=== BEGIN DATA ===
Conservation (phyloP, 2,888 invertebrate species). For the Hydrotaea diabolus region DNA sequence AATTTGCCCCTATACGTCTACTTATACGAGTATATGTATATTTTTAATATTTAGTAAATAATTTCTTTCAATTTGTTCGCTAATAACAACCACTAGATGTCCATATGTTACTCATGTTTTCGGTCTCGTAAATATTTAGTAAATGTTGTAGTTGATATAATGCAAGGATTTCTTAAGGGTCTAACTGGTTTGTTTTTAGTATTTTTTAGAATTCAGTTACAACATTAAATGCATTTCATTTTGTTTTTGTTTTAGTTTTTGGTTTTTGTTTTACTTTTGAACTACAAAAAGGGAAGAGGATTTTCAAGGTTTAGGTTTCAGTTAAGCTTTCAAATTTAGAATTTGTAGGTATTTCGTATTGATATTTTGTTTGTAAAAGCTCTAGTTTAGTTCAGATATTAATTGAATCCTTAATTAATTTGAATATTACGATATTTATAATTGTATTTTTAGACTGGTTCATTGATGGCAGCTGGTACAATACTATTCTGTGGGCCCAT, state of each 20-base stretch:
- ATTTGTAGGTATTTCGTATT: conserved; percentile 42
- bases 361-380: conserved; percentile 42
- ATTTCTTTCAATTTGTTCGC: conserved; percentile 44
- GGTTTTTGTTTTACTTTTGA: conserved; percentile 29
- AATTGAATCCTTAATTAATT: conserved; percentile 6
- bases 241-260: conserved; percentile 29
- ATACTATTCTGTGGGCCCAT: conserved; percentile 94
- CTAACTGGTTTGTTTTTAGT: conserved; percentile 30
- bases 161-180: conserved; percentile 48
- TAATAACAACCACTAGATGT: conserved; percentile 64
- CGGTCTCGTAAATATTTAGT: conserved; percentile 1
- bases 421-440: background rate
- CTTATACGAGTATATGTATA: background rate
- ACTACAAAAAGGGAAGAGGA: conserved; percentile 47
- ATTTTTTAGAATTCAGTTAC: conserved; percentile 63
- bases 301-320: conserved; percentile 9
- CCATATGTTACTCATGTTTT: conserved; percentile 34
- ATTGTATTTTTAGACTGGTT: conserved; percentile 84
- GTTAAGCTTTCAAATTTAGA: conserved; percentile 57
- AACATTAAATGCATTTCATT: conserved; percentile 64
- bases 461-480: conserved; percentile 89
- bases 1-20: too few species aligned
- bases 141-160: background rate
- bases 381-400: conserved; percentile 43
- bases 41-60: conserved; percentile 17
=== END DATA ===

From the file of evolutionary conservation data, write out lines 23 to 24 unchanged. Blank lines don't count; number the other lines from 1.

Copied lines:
- bases 1-20: too few species aligned
- bases 141-160: background rate